- Foreign Direct Investment — Investment ‘in accordance with host state law’ — Sovereignty — Law of treaties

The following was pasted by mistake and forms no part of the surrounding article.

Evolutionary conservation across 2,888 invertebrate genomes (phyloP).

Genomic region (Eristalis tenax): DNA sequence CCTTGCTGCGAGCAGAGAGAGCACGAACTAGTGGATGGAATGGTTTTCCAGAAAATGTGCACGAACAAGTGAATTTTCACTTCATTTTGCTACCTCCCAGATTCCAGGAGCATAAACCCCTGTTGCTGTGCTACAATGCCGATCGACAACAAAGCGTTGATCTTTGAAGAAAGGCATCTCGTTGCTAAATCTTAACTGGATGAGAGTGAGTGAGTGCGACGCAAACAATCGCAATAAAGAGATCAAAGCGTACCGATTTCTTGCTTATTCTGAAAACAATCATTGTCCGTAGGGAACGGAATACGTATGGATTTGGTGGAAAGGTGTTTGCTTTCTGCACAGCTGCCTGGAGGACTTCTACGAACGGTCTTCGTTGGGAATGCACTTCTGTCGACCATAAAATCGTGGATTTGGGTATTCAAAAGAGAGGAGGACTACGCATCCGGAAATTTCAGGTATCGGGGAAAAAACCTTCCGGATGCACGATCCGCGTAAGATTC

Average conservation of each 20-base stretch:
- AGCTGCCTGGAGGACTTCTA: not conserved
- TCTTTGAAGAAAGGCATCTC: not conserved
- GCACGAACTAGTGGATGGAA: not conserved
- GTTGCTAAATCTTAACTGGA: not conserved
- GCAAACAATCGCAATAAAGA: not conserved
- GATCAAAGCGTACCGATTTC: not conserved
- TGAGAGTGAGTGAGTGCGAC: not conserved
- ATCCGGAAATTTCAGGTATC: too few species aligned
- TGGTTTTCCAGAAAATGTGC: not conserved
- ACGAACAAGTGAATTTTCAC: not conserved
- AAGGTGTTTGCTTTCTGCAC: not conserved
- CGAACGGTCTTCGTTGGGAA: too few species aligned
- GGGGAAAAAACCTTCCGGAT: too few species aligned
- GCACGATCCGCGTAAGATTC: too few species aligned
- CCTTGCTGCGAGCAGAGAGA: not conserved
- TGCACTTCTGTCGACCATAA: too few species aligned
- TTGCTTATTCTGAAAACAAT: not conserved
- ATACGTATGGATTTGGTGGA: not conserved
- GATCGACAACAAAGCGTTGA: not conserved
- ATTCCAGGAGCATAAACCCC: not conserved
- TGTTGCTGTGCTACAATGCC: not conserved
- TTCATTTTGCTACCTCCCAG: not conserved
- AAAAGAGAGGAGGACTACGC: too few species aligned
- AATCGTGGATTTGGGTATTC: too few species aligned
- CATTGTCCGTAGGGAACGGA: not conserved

This chapter assesses investment promotion, facilitation, admission, and establishment. International law recognizes that by virtue of its sovereignty a state has the right to control the entry and exit of persons and things into and from its territory and also to regulate the activities of nationals or foreign persons and companies within that territory. A corollary of that principle is that a state is not required to allow foreign nationals or companies to establish or acquire an enterprise or investment within its territory. With respect to foreign investment, states have complete legislative jurisdiction to determine to what extent foreign nationals and companies may undertake investments, which sectors and industries they may or may not enter, and whether or not they must fulfil additional conditions in order to undertake and operate an investment within state territory. Numerous factors have shaped individual countries' attitudes towards foreign investment and investment treaty negotiations. One of the traditional aims of the investment treaty movement has been to reduce these internal barriers to foreign investment, particularly through treaty provisions on investment promotion, admission, and establishment. The second decade of the twenty-first century witnessed a growing emphasis in both international discussions and a few treaties on a new concept: foreign investment facilitation.
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